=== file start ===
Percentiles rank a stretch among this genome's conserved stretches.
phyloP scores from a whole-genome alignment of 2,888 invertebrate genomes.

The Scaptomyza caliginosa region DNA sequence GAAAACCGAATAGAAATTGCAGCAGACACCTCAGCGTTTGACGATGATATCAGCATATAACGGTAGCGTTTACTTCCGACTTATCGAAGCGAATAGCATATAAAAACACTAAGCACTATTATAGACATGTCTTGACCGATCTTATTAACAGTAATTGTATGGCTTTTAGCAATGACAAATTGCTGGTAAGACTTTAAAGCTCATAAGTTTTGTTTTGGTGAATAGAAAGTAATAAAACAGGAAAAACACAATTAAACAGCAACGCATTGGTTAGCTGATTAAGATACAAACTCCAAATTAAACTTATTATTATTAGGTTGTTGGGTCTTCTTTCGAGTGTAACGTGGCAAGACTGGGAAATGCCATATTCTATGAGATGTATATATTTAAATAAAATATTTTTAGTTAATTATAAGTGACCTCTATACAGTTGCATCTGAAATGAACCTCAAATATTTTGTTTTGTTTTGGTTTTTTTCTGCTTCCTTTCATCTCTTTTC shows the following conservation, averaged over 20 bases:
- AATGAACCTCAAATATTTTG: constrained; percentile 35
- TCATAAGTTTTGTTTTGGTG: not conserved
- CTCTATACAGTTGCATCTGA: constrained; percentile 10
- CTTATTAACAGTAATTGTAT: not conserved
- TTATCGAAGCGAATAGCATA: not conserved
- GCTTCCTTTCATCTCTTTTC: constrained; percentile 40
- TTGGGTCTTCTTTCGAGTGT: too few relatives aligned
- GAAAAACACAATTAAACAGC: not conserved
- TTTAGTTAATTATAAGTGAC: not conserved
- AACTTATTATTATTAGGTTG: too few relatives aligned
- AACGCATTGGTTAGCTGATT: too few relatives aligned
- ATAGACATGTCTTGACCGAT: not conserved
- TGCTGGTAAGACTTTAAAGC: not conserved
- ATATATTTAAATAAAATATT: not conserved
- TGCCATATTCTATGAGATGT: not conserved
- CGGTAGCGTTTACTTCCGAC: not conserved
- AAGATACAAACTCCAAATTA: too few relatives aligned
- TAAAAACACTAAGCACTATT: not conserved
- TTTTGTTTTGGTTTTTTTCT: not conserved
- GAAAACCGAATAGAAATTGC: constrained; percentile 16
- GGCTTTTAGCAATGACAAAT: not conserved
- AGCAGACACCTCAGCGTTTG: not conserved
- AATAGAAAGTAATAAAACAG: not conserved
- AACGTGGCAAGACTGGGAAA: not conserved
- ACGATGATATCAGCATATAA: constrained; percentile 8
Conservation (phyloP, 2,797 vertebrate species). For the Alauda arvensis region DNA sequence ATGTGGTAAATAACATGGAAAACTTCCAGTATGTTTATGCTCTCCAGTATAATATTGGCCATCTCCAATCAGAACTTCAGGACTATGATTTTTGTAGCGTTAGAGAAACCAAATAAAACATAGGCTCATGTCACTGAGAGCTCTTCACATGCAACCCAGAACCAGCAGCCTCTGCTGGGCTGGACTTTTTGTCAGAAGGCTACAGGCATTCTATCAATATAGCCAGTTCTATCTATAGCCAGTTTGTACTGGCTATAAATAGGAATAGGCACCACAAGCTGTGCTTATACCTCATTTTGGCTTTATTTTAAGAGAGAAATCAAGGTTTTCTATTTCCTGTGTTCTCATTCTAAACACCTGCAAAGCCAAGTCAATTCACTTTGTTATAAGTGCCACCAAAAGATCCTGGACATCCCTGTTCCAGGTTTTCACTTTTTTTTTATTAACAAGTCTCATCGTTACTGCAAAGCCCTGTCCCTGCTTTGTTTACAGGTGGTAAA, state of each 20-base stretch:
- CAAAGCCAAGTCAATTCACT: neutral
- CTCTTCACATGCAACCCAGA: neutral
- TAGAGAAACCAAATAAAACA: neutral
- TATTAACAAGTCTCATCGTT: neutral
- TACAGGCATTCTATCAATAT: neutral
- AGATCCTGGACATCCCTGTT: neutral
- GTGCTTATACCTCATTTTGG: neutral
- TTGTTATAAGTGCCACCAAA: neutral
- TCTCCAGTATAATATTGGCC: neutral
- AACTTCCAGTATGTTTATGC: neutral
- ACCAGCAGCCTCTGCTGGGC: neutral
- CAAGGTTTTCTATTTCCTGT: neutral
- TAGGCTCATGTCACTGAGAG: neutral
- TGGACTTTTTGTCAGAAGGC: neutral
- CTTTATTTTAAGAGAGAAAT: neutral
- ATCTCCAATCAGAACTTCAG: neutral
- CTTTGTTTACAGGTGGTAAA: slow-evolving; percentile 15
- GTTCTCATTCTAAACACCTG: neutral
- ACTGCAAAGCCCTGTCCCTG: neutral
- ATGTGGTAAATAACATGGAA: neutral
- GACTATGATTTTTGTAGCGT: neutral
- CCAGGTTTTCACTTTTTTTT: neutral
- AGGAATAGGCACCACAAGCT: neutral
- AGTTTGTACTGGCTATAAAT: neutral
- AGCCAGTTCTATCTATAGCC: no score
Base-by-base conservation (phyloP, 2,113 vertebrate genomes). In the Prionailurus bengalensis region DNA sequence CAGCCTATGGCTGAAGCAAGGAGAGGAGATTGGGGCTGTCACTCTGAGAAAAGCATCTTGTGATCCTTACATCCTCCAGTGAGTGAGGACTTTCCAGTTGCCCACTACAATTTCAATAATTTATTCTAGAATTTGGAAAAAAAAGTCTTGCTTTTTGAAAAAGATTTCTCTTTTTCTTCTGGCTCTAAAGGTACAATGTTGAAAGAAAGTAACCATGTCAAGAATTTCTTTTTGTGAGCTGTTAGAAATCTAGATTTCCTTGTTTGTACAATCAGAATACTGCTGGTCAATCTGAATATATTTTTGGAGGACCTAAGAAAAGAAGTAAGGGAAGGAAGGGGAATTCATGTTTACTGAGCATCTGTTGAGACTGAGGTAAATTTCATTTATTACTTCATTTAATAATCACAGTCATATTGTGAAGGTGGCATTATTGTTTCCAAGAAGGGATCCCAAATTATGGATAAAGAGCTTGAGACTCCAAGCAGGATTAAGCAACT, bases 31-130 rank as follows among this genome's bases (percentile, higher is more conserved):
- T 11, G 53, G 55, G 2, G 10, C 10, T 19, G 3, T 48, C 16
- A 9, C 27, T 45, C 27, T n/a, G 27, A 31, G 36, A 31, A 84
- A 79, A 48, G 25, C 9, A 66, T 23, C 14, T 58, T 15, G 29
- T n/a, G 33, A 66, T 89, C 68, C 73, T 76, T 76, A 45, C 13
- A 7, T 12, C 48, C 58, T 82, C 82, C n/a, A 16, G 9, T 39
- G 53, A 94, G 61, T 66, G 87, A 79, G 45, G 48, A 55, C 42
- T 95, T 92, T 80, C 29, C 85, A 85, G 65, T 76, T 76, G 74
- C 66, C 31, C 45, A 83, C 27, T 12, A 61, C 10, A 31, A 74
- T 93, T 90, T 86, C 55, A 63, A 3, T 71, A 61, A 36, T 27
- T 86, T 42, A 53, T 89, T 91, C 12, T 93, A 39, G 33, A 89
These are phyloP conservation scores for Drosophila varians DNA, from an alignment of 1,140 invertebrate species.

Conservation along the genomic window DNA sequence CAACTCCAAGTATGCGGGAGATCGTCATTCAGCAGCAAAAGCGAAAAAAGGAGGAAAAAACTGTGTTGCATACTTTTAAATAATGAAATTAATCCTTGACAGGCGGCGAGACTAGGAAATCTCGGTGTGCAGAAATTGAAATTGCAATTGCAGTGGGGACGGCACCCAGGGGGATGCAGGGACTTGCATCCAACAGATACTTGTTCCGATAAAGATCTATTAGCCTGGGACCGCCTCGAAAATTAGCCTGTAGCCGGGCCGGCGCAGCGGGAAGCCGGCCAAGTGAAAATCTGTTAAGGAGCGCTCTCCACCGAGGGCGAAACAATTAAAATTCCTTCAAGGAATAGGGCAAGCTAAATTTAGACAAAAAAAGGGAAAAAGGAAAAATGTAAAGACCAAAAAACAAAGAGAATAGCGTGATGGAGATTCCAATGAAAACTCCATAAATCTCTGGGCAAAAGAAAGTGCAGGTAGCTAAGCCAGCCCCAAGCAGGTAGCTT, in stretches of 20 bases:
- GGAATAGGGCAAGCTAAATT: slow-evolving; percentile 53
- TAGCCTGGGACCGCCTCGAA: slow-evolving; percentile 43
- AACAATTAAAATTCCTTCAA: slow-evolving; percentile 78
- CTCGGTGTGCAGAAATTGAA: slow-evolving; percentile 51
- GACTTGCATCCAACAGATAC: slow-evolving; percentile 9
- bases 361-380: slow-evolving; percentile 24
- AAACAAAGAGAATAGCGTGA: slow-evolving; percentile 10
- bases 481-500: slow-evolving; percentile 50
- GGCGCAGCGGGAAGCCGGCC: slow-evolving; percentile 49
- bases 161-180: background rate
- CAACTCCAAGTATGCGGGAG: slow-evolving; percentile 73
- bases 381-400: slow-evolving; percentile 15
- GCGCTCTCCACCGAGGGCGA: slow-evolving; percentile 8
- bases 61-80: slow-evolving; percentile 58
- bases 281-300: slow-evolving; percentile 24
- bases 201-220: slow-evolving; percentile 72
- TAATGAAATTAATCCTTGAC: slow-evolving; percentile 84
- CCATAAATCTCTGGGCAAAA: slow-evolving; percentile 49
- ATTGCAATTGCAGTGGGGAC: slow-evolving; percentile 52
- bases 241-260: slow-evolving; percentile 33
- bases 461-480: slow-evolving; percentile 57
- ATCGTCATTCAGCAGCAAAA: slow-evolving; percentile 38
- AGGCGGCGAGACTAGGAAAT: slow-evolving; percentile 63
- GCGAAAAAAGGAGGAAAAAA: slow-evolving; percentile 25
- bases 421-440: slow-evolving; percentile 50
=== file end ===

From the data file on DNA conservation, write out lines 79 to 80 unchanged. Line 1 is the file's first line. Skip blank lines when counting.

- bases 381-400: slow-evolving; percentile 15
- GCGCTCTCCACCGAGGGCGA: slow-evolving; percentile 8